Doctor Who Season 11×09 “It Takes You Away” Review

By
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TV:
Christian Bone

Reviewed by:
Rating:
3.5
On December 2, 2018
Last modified:December 2, 2018

Summary:

The penultimate episode of Doctor Who season 11 is possibly the most emotional and definitely the weirdest installment so far. It just didn't come together as well as it should have.

While some have lapped up the stripped-back, easily-accessible approach to storytelling that season 11 has taken, other Doctor Who fans have been craving something a little bolder in the ideas department for the past couple of months. Well, “It Takes You Away” – the penultimate episode of the season – is definitely more high-concept that what we’ve seen so far. However, it might be an example of be careful what you wish for, as it’s probably going to put some people off with its weirdness.

From the promotion of the episode, it looked like “It Takes You Away” was going to be a fairly slight story – a nice bit of creepy Nordic noir with a monster in the woods and a young kid to save. In reality, though, only the first ten minutes fit this description. From there on in, rookie Doctor Who writer Ed Hime’s script swerves into a number of unexpected directions and by the time the credits roll, it’s become probably the most emotional and definitely the weirdest episode this season. It’s a bit of a jarring shift to have an outing like this so late in the run, but the surprise is a welcome one.

Once the “monster in the woods” concept has been revealed as a hoax, the real mystery becomes the other reality accessed through a bedroom mirror – a bit of a fantasy trope, maybe, but it perfectly fits Doctor Who‘s purview. There’s some enjoyable concepts in this section, too – like the flesh-eating moths – but unfortunately, the time spent in the Anti-Zone is where the pace starts to drag. The sleazy alien and his treachery doesn’t much serve the story, and feels a bit like an excuse to get another guest star in there (in this case, British comedian Kevin Eldon).

Thankfully, we’re back to much surer footing once the TARDIS team arrive out the other side and end up in a Coraline-like alternate, but similar reality. Except people don’t have buttons over their eyes in this world. Instead, the dead have come back to life. It turns out the reason Eric left his daughter Hanne (Ellie Wallwork, the show’s first ever blind actress, does strong work here) was because he’s reunited with his dead wife. And soon, one of the Doctor’s friends gets the chance to do the same.

Giving Bradley Walsh the task of carrying the episode’s emotional weight was definitely the right move, as he’s been so terrific all season as the loveable, grieving Graham. Seeing as we’re all savvy to the genre and know things aren’t as they appear, it was heartbreaking to see him get pulled in by the fake Grace and attempt to cling on to the hope that maybe it really was his late wife. It was great to have Sharon D. Clarke back as Grace as well, after she made such an impression in the season premiere.

Unfortunately, while the poignancy of this twist is handled well, the in-story reason for it falls rather flat. The Solitract is an ill-defined antagonist – essentially put, it’s a sentient separate universe – that’s too conceptual to really make much of an impact. This becomes clear when, for the Doctor’s big confrontation with it, it takes the shape of a frog speaking with Grace’s voice. On the one hand, this is a delightfully whimsical scene but, on the other, it might have made more contextual and emotional sense to have had Grace herself appear in the flesh. Or, if you wanted to please the fans, a dead figure from the Doctor’s own past.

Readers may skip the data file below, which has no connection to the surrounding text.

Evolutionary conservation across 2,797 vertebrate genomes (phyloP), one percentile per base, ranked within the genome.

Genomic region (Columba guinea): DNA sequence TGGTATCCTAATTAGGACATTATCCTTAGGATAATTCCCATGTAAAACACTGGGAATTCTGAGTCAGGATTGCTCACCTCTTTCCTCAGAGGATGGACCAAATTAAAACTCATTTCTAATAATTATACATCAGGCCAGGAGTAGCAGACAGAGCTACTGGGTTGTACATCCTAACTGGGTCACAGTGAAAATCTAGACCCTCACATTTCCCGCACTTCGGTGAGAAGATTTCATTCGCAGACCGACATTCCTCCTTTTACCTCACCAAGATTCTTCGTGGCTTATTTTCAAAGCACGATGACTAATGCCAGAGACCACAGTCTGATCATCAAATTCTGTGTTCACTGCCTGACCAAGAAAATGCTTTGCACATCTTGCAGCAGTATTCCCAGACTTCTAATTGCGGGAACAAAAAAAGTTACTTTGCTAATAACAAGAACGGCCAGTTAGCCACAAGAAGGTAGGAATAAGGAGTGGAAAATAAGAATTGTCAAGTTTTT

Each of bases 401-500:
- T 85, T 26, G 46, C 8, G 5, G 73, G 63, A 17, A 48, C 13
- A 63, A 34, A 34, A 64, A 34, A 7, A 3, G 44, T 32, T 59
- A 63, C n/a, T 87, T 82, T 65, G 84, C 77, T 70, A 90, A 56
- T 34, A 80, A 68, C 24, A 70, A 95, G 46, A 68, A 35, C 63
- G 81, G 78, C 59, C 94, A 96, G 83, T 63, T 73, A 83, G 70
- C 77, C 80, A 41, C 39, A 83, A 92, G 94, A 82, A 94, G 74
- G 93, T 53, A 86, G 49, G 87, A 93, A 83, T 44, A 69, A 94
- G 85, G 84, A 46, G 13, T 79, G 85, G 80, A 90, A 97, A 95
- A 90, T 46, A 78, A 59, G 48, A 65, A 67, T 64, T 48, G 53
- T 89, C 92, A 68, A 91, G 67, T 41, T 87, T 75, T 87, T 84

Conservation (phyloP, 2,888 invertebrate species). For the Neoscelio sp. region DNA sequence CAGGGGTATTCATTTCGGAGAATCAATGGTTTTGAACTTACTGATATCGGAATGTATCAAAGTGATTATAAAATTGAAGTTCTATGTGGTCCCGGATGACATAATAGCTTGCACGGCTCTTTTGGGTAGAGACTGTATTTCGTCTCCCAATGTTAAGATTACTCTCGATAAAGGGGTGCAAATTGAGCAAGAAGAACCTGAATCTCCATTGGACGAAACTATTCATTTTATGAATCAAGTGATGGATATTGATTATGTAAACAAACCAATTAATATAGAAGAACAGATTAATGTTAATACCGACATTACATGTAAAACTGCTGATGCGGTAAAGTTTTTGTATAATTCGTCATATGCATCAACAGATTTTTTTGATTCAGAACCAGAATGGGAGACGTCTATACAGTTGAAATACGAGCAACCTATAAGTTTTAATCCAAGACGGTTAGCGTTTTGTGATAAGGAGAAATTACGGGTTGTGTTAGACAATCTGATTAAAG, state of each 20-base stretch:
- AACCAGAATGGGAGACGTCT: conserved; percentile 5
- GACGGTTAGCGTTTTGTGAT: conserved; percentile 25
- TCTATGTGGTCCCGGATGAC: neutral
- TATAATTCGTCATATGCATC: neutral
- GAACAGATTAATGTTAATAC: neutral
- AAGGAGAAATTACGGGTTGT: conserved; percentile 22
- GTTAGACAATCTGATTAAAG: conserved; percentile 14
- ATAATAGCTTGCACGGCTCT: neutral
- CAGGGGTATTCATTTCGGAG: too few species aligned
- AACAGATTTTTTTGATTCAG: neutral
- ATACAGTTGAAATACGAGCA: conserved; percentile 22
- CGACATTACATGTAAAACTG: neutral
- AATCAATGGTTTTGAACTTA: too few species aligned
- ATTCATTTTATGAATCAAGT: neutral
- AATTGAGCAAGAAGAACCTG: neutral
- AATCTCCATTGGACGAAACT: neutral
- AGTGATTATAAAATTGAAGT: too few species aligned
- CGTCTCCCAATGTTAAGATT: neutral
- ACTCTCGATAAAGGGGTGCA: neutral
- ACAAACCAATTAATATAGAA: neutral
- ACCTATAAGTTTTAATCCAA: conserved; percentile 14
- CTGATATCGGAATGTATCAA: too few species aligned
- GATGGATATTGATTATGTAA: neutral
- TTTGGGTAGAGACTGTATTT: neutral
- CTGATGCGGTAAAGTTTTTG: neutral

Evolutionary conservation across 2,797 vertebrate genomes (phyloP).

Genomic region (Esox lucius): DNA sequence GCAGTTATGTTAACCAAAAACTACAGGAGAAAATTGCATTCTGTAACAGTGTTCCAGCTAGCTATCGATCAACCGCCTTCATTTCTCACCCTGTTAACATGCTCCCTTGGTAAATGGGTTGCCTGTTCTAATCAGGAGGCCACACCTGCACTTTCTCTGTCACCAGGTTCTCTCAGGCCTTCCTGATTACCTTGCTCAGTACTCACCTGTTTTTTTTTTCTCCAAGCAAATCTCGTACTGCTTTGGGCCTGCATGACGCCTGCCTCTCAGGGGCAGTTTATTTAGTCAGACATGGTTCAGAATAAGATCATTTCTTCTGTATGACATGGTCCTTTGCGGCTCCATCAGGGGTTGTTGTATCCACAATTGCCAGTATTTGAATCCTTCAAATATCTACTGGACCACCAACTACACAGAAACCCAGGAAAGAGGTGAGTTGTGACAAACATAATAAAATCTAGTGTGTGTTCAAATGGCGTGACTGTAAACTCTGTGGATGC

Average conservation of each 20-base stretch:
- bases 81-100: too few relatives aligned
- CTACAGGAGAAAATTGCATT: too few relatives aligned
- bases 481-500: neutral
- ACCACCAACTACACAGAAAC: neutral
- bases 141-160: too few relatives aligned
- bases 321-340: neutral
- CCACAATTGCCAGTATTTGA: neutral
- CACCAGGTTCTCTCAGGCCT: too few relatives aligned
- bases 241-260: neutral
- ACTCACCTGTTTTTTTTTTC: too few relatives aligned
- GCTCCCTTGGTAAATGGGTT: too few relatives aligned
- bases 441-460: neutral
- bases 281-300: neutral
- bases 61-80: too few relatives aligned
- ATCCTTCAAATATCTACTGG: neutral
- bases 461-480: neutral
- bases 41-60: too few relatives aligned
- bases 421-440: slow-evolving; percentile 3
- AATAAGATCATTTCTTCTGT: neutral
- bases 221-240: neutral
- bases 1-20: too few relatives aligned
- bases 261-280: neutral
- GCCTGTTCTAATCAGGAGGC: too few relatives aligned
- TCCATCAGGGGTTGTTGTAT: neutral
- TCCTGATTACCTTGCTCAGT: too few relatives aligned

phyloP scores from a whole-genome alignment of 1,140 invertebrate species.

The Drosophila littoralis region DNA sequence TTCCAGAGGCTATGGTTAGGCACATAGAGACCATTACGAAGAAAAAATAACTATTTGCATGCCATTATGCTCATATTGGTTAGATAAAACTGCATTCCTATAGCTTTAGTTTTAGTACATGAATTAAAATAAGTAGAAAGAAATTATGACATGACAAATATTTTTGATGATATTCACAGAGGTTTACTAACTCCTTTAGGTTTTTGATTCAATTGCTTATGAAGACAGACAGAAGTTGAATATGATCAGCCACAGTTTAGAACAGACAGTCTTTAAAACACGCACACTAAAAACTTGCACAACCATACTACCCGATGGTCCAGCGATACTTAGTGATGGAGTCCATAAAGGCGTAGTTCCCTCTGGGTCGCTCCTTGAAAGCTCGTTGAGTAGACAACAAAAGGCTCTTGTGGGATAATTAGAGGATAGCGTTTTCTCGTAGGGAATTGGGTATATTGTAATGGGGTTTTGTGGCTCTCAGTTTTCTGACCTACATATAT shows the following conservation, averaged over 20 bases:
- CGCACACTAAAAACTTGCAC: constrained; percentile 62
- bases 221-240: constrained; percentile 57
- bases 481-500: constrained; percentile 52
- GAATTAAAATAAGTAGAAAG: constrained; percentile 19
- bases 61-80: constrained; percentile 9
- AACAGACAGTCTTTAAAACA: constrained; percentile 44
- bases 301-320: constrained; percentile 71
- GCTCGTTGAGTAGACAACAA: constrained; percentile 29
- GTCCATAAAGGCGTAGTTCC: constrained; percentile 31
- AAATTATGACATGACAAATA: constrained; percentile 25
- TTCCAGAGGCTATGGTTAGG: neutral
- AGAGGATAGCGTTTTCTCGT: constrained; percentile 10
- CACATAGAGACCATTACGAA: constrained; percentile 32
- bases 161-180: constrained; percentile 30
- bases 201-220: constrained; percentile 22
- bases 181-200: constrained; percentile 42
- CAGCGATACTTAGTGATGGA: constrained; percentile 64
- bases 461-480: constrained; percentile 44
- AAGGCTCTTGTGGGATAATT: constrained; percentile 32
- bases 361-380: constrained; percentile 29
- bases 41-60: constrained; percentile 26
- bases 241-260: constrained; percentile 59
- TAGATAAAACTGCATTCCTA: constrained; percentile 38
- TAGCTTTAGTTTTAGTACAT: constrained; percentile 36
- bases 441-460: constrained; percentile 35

Speaking of the Doctor, Hime does a good job of adding some texture to her. Whittaker’s nailed the breathless, excitable big kid by now but we’ve been really craving the chance to see some other sides to the Time Lord of late. Finally, we get some of that here, as the Doctor has to deal with an old friend coming back to life and then encountering something as extraordinary and fascinating as a sentient universe and having to let it go, possibly to die. Whittaker’s speech about how much she’s seen of the universe is also one of her best Doctor moments so far. More like this in the finale, please.

As for the other half of the TARDIS team, Yaz once again doesn’t get much to do but honestly, we’re used to that by this point. Instead, Ryan has a solid bit of character development as he learns to handle Hanne and get a little better with kids. His instant jump to theorizing that her dad has abandoned her reminds us of his own deep-seated daddy issues – the episode doesn’t go so far as to wrap them up, but it feels like he’s slowly dealing with them. Case in point: the touching moment where he finally calls Graham “Granddad,” something the latter has been waiting for all season on Doctor Who.

Overall, “It Takes You Away” is an intriguing tale with a good brain and a big heart that, despite its initial appearance, proved to be worthy of its near-climactic placement in the run. However, the pacing sagged in places and some of the silliness just didn’t sit right with the more dramatic material. To give this such a middle-of-the-road grade (see below) seems wrong, but while I admire the imagination on show here, I’m just not sure the whole thing completely coalesced together – a bit like the Solitract and our universe.

Doctor Who Season 11x09
Good

The penultimate episode of Doctor Who season 11 is possibly the most emotional and definitely the weirdest installment so far. It just didn't come together as well as it should have.

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